The Bored Ape Yacht Club (BAYC) has quickly become the most notable and valuable NFT collection in the entire blockchain ecosystem. The cartoon images of apes carry a distinct familiarity, enabling Yuga Labs to develop a brand that is immediately recognizable by enthusiasts and critics alike.
However, there is a lot more going on with the tokens themselves than just the common misconception that they are overpriced JPEGs. Along with the various community benefits and airdrops to other valuable NFTs, one of the major selling points for tokens within the BAYC is the included commercial rights to the IP.
After a year of trading, the effects of allowing token holders to independently use the images is allowing new businesses — from a hard seltzer startup to Heidi Klum’s art career — to grow and expand, while opening the door to new methods of marketing to a digitally savvy audience. Along the way, the value of the BAYC brand itself has been bolstered, if not the value of the tokens. Here are just some ways the digital collectibles have evolved into powerful IRL IPs.
Creative writing and literature are two other aspects of the BAYC IP that is being explored. Jenkins the Valet is one group in particular that has used its BAYC IP to create a project that is developing a narrative around a collection of Bored Apes.
Through creative discussion and voting mechanics, the Jenkins community has been able to create a narrative called Bored and Dangerous, written by famed author Neil Strauss in collaboration with the Jenkins The Valet community, and released as a NFT token on the Ethereum blockchain.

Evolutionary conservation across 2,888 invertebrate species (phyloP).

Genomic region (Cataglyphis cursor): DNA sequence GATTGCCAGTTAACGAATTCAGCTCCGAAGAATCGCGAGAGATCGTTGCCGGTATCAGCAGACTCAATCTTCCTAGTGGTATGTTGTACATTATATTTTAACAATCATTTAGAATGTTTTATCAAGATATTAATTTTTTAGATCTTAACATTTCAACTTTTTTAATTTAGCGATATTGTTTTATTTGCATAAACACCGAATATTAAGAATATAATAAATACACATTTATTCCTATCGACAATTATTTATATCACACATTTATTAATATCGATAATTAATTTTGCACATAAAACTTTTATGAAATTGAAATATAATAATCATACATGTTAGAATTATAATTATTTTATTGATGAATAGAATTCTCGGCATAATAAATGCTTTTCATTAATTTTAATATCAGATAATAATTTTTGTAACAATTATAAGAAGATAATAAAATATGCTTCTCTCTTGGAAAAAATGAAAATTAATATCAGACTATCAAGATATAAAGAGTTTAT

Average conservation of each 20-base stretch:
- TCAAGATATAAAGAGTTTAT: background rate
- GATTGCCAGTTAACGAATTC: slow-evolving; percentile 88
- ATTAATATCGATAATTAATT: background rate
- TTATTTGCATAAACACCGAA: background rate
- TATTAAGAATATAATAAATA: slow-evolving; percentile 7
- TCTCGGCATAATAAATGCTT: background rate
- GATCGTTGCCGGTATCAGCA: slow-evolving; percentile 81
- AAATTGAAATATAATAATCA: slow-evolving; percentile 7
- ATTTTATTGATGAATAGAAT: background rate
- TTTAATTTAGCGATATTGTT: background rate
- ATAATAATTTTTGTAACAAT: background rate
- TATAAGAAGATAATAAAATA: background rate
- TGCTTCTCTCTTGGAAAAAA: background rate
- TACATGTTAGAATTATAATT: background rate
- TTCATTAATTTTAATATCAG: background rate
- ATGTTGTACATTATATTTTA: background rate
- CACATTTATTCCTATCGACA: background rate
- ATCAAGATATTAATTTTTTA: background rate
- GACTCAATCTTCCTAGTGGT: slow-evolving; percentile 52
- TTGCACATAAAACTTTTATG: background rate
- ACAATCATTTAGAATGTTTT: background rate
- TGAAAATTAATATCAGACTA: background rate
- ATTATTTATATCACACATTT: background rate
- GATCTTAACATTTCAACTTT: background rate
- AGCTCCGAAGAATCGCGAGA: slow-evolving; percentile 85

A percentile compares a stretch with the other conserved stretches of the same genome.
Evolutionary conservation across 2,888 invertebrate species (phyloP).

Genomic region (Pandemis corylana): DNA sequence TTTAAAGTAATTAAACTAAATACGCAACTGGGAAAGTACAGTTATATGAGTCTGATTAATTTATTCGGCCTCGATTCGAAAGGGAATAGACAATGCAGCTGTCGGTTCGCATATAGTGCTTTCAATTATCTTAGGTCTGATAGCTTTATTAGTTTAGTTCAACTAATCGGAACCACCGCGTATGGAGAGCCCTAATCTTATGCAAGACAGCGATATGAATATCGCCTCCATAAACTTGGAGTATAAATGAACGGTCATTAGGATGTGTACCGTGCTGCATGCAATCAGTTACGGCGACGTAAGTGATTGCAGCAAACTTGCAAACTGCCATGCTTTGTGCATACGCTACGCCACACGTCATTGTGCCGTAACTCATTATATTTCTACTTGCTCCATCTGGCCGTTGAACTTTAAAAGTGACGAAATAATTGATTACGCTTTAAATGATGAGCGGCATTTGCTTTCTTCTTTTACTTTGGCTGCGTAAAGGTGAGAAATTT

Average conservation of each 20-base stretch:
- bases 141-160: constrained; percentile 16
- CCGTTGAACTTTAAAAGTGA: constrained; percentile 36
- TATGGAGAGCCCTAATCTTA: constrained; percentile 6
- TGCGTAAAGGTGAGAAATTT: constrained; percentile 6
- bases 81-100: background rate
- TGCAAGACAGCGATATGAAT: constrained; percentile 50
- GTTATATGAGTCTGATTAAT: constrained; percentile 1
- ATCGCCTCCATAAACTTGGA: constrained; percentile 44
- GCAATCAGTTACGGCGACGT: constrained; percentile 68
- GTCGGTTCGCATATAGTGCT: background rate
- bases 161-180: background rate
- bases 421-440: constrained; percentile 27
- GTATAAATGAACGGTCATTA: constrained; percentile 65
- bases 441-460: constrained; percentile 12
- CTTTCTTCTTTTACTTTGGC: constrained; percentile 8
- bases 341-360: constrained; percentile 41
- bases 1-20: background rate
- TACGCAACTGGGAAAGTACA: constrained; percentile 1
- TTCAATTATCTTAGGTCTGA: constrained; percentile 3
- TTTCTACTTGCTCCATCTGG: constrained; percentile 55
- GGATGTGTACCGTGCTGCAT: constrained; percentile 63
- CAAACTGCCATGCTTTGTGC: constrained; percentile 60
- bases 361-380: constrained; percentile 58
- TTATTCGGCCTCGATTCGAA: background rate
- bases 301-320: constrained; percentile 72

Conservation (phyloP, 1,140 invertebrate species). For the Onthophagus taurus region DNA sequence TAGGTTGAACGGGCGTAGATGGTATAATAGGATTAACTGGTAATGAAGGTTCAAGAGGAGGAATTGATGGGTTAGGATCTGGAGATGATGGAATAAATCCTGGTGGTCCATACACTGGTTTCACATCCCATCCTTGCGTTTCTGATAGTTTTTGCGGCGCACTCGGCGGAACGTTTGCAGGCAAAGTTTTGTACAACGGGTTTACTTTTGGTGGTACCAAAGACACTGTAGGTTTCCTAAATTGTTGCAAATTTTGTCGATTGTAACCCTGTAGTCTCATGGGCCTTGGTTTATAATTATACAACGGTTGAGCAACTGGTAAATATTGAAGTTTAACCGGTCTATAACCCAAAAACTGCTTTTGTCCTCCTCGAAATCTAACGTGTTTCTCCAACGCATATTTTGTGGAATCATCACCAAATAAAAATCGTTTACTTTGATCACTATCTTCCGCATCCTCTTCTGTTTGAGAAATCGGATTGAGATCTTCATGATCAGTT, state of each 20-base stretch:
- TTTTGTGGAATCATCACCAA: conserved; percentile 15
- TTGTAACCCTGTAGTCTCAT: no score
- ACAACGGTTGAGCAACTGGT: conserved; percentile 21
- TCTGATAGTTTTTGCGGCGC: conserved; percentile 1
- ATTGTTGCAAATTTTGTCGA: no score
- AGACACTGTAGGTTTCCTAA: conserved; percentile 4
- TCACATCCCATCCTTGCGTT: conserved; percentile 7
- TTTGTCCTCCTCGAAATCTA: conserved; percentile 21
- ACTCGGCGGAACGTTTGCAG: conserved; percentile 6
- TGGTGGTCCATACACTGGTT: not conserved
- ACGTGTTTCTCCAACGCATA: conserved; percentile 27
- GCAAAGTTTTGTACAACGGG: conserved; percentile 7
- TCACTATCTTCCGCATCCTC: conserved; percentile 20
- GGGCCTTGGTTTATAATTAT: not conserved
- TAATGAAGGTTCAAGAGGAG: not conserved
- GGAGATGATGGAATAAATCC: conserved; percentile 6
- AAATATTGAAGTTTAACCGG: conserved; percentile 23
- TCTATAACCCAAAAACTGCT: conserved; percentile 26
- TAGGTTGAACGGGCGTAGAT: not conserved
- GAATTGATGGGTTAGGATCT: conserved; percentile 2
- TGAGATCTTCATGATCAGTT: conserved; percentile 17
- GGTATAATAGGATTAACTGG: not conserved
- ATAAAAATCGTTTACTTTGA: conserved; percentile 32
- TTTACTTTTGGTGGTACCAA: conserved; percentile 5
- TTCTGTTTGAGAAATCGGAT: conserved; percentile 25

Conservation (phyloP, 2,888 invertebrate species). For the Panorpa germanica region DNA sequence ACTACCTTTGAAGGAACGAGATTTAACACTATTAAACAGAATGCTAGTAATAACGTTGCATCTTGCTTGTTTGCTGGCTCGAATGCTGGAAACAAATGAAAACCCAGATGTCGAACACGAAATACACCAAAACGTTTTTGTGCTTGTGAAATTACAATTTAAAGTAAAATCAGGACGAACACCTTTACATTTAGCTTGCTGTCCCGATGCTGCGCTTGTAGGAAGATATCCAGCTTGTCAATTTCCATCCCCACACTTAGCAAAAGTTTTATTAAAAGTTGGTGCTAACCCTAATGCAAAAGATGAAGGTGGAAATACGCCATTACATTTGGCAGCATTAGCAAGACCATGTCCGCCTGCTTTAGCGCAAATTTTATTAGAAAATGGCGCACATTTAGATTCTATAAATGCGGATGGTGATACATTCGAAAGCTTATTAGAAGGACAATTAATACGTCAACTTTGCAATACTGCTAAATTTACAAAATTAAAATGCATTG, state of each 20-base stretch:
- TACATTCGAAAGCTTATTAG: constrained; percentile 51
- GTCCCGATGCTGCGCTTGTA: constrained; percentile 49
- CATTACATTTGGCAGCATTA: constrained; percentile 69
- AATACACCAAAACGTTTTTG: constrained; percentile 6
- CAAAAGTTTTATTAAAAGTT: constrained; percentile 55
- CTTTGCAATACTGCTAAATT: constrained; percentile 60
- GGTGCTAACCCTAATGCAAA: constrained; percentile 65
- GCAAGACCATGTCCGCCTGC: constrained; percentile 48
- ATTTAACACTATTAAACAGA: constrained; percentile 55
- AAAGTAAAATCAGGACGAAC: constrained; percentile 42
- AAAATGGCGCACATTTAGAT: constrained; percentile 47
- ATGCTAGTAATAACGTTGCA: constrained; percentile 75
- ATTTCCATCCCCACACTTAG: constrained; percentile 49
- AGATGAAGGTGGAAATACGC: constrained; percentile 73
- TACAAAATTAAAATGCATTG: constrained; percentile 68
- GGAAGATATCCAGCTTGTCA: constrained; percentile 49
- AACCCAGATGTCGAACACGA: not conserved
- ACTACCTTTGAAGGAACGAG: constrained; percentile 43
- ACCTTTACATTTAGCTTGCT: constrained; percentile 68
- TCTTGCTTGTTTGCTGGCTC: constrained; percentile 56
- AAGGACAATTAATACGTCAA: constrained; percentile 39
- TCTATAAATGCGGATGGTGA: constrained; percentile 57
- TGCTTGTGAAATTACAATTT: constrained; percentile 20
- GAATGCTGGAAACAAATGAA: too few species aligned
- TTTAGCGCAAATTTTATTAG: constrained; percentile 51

The Bored and Dangerous token incorporates a significant amount of features and utilities that relate to an online game with staking and burning mechanisms. But even more interesting is its licensing agreement which will continue to pay royalties to holders of every Bored Ape that is included in the Bored and Dangerous story.
Seth Green, a well-known comedy actor, has been a pop icon for nearly three decades with his roles in Austin Powers, Family Guy, and Robot Chicken. Now, Green has taken a new approach with his acquisition of Bored Ape #8398, which he has named Fred Simian. The character, which he has developed a plot and narrative around, is the center of his new upcoming TV show, White Horse Tavern.
While the actor encountered numerous struggles following a scam where he lost the token (and subsequently, the IP rights to use it), he has since reacquired his Bored Ape and pushed forward with the project.
Regardless of the scam, it is still clear that Bored Apes are offering creatives a vehicle which they can attach and build a fictional universe around. This new approach to the creative process means that there are going to be alternate methods of developing entertainment for mass media companies to distribute by acquiring NFTs so long as they can keep the tokens adequately secure.
The metaverse has become another area ripe for branding and IP use. One example of this is the Below Bored Comedy Club, which is being developed by Aaron Haber, a long-time comedian and holder of BAYC #2960. The club, which just launched in August, hosts a lineup of stand-up comedy shows within the metaverse. There will be open mic nights, special events, livestreamed performances, and plans to teach stand-up comedy.
By using the BAYC branding, the Below Bored Comedy Club already has a large portion of the marketing solved with the use of BAYC #2960 to attract other top-tier comedy talent who are also interested in the potential for metaverse-based comedy clubs.
Many comedians have already begun using podcasts and YouTube as channels to continue speaking their mind and exploring their opinions with a comedic twist. The metaverse allows them another platform to grow as comedians, and more so with the powerful BAYC brand that is bound to attract even wider audiences.
Web3’s branding potential
It has become apparent that the branding potential of NFTs with catchy artwork and cult popularity is paving the way for a new realm of marketing where the community drives the brand.
While the BAYC only represents a small portion of what exists on the blockchain, with enough momentum behind a project, the capabilities to expand a brand’s recognition through a token’s IP rights is eye-opening — and eye-watering.